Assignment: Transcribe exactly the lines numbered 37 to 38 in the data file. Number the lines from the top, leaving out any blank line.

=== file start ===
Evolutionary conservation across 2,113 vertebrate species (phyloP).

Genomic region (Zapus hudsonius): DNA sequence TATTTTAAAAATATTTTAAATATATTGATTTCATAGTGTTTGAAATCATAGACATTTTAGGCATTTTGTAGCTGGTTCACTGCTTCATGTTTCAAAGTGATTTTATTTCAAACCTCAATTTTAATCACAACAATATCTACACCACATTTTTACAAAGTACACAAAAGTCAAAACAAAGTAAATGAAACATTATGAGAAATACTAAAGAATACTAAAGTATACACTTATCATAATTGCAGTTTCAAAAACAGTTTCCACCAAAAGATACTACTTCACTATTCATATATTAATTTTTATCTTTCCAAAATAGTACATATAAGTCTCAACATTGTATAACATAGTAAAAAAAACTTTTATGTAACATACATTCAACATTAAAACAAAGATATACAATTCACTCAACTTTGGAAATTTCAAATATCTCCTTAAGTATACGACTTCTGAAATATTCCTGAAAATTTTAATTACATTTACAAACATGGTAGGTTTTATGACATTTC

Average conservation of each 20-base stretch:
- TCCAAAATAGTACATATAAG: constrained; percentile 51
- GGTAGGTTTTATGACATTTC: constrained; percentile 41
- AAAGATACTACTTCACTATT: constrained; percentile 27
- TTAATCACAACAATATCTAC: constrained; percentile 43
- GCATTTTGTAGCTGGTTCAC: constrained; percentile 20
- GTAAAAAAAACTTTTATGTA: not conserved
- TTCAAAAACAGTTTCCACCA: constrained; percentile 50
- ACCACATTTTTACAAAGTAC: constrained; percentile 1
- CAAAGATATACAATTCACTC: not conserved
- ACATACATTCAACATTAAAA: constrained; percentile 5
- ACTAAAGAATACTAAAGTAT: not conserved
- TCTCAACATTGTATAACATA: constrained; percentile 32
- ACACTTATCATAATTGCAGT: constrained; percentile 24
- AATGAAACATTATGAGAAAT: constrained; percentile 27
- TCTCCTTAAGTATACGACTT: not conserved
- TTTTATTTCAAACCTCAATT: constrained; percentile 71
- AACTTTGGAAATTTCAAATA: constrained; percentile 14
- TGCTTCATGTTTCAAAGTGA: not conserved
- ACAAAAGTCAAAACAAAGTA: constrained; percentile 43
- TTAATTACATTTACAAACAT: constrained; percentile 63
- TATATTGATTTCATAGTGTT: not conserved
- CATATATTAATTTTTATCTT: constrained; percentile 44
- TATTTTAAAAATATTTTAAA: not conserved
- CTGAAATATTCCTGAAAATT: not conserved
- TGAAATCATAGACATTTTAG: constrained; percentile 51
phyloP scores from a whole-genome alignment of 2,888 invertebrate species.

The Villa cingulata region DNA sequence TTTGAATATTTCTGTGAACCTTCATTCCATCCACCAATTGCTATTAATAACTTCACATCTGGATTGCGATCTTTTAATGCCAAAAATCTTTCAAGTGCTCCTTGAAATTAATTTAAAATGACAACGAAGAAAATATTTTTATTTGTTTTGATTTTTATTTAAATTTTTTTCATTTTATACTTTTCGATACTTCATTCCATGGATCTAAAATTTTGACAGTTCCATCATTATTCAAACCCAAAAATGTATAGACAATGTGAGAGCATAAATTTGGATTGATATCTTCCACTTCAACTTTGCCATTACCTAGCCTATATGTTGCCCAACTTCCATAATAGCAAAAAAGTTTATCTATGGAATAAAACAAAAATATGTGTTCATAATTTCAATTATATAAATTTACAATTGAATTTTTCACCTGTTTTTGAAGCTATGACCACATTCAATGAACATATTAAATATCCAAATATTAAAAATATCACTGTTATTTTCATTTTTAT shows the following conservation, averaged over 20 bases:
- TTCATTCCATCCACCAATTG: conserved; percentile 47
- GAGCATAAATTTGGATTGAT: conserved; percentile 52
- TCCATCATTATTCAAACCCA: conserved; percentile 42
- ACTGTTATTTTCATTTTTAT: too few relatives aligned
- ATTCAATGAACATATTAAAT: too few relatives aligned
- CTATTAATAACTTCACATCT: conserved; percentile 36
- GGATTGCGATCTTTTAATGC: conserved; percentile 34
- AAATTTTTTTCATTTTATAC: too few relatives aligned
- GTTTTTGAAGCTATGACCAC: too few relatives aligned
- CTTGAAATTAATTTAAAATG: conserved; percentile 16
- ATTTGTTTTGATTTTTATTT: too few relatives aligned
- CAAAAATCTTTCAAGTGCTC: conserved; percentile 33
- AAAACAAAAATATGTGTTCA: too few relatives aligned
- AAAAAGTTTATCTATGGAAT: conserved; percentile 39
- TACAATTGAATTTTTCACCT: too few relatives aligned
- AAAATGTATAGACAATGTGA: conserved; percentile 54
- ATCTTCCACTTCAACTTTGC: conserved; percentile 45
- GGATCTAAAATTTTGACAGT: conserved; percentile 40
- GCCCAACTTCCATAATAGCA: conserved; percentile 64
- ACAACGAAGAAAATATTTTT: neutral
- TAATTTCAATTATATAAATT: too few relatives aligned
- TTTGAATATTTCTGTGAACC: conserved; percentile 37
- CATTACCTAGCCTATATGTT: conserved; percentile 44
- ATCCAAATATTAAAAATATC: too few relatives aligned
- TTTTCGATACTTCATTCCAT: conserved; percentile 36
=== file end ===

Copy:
- GGATTGCGATCTTTTAATGC: conserved; percentile 34
- AAATTTTTTTCATTTTATAC: too few relatives aligned